Commodities: Applications and Evidence
This chapter discusses the motivations for seeking exposure to commodity returns, practical issues with obtaining commodity exposure, and the evidence regarding risks and returns to commodity exposure.
19.1 COMMODITY INVESTING FOR DIVERSIFICATION
There are two primary motivations for seeking exposure to commodity returns: diversification and return enhancement. This section is about diversification as a motive. The exact meaning of diversification depends on how risk is defined. We begin with a discussion of commodities and their diversification with traditional assets, leading to alternative views of diversification: an equilibrium-based view of diversification, a disequilibrium-based view of diversification, and an inflation risk view of diversification.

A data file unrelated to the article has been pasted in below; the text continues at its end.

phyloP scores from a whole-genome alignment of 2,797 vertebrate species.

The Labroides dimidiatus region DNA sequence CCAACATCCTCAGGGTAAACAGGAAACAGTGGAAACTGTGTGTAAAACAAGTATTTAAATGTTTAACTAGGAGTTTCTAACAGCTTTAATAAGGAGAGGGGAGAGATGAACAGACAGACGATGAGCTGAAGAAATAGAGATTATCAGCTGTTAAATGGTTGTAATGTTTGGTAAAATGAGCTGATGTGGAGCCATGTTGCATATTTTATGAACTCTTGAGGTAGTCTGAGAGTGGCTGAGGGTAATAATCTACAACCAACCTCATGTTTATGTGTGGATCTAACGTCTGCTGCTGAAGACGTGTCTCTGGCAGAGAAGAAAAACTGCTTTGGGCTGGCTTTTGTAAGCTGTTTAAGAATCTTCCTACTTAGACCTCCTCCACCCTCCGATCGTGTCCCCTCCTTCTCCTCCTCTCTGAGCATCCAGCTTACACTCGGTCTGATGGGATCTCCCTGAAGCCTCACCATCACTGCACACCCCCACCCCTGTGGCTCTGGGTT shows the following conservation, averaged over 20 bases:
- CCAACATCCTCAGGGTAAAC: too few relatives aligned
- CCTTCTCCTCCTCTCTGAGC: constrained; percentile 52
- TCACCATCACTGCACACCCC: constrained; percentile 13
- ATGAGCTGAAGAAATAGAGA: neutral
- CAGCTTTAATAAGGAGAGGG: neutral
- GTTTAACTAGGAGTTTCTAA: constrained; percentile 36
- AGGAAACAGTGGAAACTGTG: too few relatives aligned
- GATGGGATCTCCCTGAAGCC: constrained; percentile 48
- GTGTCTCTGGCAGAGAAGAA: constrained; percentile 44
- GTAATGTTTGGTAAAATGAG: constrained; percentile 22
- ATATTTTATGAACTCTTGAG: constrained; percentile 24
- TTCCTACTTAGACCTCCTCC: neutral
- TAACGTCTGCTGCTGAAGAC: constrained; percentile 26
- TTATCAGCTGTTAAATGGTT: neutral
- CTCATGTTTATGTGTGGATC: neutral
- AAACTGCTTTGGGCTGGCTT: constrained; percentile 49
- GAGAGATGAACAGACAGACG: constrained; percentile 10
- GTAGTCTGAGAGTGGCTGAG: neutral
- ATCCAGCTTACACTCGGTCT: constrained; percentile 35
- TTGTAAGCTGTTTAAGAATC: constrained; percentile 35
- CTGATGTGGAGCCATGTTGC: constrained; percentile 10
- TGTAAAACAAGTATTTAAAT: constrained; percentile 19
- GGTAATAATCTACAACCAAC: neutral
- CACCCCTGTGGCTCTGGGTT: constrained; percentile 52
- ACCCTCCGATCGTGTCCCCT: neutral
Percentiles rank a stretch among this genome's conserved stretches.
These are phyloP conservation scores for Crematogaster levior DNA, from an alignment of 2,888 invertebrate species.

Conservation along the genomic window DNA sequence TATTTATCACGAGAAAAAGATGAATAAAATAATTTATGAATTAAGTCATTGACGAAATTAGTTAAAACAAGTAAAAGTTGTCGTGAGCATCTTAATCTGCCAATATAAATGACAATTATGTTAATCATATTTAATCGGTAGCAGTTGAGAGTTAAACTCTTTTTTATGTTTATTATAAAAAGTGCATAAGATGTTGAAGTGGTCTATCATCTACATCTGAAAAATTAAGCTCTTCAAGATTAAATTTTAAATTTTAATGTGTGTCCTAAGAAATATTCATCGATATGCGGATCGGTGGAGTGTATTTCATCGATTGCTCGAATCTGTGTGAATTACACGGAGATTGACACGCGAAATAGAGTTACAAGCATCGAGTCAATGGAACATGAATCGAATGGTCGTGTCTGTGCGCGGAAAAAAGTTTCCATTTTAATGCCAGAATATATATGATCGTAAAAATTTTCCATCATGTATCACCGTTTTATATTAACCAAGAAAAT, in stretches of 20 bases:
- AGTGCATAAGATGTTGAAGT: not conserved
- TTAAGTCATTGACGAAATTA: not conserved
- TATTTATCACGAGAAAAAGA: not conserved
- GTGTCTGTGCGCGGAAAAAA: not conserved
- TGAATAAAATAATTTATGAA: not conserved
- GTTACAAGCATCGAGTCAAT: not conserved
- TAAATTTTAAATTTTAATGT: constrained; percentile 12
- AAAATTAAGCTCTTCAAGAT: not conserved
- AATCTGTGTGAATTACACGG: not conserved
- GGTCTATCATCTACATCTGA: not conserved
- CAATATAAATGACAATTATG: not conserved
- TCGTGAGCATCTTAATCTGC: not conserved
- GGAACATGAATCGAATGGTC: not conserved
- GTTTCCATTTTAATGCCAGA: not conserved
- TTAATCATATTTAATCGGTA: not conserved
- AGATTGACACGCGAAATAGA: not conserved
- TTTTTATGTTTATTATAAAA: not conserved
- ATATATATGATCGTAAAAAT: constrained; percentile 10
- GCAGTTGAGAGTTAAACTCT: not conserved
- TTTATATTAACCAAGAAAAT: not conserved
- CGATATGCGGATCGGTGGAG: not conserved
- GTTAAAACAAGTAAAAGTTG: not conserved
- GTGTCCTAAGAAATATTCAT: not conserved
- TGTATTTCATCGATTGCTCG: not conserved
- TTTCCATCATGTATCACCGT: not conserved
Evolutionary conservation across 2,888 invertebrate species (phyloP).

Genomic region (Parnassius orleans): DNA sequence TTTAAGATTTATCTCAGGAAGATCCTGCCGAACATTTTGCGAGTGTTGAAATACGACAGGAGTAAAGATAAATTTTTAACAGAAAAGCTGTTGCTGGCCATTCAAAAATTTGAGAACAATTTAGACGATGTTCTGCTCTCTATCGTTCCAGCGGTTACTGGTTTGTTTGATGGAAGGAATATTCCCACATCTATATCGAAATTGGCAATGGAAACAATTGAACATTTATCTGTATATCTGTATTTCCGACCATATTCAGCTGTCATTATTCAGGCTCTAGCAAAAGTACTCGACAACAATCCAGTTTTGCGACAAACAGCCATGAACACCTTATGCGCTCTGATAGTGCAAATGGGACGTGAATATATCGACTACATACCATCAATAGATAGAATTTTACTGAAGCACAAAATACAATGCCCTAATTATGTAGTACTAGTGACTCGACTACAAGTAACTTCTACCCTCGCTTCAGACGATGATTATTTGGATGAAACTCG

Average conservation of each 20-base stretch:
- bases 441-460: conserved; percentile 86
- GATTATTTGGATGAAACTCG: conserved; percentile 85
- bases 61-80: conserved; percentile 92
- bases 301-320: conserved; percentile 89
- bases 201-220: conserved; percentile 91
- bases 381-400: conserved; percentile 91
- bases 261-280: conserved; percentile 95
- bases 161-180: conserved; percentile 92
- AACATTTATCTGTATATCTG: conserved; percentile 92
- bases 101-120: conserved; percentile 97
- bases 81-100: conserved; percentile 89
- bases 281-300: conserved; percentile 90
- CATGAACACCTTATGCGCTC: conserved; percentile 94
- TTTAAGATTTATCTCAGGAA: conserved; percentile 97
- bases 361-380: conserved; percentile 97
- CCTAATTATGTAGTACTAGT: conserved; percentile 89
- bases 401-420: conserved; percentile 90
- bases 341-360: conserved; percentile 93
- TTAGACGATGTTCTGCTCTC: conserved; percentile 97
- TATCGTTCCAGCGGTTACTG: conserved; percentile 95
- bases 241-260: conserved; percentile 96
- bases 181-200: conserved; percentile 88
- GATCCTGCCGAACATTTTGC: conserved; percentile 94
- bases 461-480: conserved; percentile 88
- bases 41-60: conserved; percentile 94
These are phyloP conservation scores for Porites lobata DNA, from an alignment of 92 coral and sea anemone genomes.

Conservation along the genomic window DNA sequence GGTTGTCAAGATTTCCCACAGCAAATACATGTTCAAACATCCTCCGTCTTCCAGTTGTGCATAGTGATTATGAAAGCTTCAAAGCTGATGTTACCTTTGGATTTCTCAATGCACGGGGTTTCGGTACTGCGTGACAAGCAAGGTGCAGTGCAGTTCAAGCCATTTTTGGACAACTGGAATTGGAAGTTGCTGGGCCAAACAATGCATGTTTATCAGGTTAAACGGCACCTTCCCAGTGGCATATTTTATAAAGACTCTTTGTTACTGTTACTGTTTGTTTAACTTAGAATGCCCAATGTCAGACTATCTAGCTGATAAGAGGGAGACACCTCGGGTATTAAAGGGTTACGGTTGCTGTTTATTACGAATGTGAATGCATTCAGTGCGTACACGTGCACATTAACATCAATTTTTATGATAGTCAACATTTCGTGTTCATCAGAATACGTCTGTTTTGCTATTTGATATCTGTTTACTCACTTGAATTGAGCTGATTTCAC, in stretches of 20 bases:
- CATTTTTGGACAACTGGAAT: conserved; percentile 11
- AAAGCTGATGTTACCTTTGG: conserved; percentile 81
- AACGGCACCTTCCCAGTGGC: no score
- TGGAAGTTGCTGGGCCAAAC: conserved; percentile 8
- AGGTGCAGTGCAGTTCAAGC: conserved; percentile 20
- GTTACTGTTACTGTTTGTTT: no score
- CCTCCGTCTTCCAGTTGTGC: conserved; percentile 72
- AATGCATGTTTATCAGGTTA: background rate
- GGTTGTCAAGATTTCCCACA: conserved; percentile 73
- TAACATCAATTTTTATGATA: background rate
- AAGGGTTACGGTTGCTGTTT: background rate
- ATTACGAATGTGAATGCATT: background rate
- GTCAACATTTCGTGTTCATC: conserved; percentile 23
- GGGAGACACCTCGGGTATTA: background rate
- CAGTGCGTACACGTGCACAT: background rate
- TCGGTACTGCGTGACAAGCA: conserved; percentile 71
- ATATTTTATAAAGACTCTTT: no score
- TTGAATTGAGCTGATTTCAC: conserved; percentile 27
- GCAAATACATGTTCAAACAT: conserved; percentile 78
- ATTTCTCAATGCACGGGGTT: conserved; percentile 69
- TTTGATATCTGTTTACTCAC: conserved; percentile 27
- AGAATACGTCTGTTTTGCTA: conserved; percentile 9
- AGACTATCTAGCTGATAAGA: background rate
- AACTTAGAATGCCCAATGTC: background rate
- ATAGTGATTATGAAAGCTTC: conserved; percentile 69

19.1.1 Diversification with Traditional Assets
Commodities are often viewed as an asset class that is distinct from stocks and bonds (financial assets) in several regards. Here we discuss four reasons that commodity prices may not have high positive correlation with stock prices and bond prices.
First, commodity prices are not directly determined by the discounted value of future cash flows. Accordingly, commodity prices are not as directly related to changes in forecasted cash flows and changes in market discount rates. Instead, commodity prices are determined by current and anticipated supply and by the demand for the perceived benefits that the commodity can directly generate. ...